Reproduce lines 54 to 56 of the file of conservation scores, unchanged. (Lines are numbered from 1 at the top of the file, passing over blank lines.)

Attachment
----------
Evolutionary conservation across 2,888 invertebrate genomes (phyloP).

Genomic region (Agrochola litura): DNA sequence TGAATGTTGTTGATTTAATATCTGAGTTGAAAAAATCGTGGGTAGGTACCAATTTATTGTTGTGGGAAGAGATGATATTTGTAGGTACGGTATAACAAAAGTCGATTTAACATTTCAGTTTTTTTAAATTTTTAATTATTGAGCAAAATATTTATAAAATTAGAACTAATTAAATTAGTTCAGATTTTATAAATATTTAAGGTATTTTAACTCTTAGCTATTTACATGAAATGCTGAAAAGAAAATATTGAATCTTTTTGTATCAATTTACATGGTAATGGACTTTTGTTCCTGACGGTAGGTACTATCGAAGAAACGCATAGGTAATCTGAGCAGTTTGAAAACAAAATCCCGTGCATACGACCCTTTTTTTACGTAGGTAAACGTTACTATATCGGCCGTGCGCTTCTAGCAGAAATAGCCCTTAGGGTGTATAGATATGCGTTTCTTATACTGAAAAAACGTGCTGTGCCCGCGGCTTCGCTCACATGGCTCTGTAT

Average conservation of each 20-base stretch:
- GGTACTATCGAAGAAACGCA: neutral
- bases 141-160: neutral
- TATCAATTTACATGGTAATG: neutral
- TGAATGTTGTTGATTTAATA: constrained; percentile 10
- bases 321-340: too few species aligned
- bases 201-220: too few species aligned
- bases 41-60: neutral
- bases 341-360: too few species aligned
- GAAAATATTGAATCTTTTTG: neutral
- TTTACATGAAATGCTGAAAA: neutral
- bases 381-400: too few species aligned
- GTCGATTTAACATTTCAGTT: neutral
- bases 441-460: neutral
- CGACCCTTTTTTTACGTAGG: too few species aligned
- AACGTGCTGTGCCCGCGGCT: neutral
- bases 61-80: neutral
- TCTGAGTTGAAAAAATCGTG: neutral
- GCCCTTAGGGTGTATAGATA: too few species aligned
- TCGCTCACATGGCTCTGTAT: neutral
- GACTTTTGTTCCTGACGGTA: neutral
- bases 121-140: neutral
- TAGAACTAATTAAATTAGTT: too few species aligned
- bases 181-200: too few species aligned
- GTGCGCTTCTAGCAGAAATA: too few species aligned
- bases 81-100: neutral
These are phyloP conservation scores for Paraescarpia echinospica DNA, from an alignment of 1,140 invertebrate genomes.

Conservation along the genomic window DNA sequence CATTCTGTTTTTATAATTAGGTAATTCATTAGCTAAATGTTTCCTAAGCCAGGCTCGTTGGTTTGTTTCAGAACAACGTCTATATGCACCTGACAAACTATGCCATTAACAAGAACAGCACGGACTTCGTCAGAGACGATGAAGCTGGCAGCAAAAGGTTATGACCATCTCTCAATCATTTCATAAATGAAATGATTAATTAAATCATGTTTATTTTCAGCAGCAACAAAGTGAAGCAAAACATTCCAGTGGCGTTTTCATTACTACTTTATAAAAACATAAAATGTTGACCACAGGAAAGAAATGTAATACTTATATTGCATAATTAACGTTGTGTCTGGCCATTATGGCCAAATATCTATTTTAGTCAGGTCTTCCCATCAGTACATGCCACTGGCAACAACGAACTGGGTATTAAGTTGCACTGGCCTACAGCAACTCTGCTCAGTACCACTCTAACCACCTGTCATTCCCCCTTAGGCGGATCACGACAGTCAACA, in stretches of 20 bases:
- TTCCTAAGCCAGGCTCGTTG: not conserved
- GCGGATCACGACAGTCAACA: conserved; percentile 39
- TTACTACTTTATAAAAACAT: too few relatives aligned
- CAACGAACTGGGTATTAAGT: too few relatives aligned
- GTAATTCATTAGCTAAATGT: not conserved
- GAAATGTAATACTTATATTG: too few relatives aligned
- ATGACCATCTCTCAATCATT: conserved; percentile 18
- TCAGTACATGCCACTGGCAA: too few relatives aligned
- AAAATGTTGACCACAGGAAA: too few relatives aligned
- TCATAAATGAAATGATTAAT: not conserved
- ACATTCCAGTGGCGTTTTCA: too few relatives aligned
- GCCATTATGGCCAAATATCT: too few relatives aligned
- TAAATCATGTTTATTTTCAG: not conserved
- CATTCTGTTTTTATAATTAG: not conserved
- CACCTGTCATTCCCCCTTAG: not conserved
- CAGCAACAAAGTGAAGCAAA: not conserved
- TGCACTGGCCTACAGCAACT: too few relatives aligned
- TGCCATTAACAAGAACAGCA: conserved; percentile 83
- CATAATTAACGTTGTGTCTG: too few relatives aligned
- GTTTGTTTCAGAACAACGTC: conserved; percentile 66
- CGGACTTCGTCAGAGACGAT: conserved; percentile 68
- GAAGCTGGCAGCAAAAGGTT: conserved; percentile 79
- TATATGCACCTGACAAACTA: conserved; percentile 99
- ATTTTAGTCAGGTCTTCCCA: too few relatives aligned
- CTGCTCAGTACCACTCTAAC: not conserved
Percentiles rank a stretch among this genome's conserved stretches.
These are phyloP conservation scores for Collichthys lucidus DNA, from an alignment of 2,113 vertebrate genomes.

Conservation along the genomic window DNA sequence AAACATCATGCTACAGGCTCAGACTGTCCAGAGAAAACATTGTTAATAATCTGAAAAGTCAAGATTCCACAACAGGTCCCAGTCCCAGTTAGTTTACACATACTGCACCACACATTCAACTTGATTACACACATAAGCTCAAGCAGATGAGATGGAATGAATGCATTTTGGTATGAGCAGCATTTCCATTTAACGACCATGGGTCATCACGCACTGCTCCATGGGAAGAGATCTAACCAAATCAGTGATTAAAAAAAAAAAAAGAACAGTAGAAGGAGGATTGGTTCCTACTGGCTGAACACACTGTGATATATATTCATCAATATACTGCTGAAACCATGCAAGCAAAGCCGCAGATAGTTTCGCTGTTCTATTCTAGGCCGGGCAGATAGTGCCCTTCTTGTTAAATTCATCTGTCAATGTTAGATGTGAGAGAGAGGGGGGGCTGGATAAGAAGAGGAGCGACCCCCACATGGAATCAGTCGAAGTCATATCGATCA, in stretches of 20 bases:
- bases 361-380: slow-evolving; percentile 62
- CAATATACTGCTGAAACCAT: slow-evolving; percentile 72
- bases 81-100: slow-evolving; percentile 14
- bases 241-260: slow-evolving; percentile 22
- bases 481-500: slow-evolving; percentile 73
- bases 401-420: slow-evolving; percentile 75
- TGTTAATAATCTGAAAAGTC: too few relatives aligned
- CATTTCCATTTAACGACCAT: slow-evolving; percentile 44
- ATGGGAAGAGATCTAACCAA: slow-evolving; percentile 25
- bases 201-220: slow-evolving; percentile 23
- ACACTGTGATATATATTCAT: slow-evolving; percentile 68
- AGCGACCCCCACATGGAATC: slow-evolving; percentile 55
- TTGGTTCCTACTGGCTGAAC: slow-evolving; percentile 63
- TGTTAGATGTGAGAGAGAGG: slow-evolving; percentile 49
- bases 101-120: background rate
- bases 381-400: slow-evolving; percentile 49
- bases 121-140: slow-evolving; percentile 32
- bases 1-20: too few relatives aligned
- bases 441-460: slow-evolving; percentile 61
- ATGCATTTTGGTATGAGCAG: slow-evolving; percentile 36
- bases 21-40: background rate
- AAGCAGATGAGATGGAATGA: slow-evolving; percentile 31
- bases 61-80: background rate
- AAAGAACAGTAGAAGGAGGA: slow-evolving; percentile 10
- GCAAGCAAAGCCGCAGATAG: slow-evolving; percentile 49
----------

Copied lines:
- ATTTTAGTCAGGTCTTCCCA: too few relatives aligned
- CTGCTCAGTACCACTCTAAC: not conserved
Percentiles rank a stretch among this genome's conserved stretches.